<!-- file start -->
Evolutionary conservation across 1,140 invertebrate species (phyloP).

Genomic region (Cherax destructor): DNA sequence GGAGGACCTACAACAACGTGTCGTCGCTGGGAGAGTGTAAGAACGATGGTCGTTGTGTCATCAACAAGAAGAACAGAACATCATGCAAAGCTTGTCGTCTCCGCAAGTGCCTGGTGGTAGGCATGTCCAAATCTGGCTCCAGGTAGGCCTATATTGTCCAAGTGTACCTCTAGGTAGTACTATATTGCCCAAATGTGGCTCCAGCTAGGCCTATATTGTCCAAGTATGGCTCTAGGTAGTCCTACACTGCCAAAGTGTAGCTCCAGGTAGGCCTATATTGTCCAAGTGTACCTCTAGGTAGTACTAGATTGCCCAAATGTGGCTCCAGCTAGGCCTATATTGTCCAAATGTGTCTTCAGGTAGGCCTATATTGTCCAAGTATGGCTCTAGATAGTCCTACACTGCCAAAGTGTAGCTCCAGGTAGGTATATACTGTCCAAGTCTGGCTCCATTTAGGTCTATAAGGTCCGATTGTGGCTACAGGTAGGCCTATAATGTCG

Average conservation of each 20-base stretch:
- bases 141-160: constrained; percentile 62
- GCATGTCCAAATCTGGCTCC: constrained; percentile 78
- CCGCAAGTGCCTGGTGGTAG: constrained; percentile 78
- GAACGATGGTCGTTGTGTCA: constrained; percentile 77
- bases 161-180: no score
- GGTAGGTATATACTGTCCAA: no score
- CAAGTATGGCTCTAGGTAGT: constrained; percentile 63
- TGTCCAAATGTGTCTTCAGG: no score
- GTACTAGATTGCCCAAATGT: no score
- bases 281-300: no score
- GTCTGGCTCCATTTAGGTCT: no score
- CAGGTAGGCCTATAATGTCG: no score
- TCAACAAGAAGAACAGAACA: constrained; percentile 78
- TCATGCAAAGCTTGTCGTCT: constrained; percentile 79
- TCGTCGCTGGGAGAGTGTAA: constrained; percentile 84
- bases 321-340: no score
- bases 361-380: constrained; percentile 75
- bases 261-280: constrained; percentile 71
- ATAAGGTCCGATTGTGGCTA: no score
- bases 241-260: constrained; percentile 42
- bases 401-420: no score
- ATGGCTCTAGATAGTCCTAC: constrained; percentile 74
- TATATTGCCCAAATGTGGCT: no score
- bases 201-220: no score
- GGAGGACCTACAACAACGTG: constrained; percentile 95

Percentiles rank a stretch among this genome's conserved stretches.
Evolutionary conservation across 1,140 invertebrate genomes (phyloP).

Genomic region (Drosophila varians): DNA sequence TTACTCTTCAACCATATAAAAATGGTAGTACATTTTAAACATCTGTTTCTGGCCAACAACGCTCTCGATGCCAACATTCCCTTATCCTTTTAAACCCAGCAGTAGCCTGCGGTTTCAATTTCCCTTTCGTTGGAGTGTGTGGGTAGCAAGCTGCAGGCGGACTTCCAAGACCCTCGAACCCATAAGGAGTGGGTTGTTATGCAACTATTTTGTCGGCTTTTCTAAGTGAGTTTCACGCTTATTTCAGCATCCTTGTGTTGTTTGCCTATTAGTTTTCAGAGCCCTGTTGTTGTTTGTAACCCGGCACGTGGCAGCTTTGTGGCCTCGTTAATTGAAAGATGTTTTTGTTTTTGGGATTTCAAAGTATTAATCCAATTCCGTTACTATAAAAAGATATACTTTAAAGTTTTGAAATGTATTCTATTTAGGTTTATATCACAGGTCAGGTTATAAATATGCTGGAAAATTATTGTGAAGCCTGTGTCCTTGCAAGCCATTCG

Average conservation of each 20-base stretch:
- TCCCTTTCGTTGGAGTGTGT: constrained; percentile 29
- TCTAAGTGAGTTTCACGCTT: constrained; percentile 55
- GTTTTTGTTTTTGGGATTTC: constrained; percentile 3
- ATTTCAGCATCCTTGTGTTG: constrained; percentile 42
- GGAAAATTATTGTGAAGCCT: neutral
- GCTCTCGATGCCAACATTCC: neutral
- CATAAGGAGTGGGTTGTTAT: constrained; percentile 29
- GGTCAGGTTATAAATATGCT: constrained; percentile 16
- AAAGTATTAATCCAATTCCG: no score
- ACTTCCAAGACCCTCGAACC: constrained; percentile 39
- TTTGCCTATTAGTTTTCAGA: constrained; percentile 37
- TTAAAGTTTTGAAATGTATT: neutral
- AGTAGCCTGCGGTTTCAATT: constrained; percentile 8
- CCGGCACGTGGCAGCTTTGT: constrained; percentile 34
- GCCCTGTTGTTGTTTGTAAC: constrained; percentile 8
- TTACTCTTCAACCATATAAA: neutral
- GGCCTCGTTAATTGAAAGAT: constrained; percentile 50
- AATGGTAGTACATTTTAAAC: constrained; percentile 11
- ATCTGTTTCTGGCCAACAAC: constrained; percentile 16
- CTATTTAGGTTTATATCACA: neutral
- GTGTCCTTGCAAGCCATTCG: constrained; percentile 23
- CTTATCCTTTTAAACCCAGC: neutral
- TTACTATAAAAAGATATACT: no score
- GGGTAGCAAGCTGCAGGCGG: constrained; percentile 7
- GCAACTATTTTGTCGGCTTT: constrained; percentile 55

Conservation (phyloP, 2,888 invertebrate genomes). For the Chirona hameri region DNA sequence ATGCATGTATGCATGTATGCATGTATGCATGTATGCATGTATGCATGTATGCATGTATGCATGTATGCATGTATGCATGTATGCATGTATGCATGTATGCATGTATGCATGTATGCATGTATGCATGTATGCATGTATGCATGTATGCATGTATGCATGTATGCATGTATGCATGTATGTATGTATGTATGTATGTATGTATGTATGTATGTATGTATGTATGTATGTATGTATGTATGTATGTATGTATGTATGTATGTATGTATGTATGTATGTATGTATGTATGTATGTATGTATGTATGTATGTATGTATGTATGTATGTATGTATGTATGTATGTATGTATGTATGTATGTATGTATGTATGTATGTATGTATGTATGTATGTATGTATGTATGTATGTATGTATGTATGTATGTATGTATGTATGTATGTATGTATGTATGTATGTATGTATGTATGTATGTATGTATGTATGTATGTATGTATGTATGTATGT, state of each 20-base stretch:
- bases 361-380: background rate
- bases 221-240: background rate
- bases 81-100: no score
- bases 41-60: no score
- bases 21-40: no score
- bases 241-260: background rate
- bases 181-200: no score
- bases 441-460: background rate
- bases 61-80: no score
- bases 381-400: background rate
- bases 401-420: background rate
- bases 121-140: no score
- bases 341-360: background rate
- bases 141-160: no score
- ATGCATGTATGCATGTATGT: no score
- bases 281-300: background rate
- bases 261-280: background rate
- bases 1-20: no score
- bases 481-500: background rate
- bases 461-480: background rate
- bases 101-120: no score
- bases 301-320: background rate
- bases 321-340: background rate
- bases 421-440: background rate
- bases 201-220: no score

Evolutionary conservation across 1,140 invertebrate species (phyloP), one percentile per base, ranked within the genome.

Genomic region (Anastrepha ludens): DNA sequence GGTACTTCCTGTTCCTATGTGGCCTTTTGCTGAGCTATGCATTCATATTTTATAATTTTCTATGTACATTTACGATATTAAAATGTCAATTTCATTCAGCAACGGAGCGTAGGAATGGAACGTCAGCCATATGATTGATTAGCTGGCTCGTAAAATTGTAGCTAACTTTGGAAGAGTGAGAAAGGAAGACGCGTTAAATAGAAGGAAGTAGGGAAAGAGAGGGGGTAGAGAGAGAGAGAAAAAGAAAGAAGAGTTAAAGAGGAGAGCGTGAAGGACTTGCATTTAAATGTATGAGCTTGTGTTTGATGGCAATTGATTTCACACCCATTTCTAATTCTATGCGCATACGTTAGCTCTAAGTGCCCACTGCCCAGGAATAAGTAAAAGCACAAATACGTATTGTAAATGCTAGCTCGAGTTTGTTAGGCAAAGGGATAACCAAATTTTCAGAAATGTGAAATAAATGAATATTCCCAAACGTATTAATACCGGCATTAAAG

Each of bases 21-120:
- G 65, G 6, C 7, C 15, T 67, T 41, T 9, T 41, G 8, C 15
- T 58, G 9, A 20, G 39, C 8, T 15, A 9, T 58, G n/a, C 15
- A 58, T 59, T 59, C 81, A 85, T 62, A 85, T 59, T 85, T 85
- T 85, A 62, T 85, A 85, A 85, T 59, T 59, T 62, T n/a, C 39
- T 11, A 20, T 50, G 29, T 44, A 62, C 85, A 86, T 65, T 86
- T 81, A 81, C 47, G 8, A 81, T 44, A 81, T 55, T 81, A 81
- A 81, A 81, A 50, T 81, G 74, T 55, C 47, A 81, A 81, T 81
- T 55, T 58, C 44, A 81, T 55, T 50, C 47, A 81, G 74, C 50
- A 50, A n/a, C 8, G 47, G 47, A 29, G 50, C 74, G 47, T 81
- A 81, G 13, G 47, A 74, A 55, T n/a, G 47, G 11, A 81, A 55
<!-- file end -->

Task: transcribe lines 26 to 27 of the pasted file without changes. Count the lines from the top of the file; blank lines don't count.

- TATATTGCCCAAATGTGGCT: no score
- bases 201-220: no score